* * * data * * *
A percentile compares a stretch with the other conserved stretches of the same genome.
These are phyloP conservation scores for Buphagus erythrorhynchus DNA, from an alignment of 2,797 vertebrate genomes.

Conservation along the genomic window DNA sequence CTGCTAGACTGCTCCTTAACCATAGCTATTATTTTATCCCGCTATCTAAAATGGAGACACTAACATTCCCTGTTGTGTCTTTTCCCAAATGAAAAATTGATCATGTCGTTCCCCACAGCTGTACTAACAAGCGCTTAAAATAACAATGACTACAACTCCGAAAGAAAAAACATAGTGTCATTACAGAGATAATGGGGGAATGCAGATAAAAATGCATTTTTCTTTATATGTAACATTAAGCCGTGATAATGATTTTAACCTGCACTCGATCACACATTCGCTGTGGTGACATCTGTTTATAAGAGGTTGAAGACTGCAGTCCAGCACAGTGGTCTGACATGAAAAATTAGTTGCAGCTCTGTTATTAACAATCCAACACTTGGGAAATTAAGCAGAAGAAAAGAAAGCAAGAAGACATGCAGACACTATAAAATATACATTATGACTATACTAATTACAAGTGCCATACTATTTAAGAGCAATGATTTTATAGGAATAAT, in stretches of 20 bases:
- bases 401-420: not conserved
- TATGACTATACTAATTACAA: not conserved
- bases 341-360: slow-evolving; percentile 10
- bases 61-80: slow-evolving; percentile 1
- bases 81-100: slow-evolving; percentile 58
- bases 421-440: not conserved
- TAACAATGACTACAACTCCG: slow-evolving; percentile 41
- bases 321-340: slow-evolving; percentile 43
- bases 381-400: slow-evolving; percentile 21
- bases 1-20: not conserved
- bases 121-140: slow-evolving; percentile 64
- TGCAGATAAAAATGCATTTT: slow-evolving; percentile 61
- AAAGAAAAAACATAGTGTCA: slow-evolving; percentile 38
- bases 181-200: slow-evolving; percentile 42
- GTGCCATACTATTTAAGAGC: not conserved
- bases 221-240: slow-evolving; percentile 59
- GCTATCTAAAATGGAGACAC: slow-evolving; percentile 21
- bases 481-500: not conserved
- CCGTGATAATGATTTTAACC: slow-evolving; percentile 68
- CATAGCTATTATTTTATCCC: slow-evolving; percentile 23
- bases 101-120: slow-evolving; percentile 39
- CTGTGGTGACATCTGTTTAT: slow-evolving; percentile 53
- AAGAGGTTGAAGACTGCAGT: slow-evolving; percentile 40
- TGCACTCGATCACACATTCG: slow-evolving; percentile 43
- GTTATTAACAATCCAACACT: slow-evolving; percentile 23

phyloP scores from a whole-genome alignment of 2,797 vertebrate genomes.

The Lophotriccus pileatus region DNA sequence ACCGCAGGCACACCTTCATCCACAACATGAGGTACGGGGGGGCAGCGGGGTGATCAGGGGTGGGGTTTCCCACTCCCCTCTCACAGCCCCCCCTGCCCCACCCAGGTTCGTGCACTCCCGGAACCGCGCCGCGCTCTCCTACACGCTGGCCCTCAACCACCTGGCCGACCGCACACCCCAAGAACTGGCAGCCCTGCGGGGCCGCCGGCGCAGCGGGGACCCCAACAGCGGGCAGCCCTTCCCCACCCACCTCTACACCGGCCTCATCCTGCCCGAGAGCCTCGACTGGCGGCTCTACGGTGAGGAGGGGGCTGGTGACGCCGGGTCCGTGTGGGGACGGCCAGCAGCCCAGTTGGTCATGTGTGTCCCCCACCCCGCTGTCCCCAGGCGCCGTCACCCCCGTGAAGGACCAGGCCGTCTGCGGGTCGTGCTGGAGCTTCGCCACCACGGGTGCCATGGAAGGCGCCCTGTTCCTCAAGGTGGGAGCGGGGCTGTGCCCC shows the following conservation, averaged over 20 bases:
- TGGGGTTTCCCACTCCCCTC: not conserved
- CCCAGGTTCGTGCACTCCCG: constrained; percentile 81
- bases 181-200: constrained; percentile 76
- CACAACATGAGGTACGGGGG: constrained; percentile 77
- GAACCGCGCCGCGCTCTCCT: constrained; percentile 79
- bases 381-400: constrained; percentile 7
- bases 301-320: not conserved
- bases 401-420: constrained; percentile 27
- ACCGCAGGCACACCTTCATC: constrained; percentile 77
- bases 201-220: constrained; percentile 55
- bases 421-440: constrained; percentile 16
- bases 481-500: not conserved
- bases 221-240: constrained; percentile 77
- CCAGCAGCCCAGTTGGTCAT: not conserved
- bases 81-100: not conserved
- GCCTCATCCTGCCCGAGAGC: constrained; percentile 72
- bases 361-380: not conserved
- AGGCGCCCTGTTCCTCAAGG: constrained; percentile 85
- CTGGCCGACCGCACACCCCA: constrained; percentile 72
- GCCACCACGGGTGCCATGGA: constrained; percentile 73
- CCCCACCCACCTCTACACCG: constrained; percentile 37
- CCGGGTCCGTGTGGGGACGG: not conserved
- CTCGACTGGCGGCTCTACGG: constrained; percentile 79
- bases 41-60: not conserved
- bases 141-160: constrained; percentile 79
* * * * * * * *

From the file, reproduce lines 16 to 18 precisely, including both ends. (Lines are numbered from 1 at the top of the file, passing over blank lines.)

- AAAGAAAAAACATAGTGTCA: slow-evolving; percentile 38
- bases 181-200: slow-evolving; percentile 42
- GTGCCATACTATTTAAGAGC: not conserved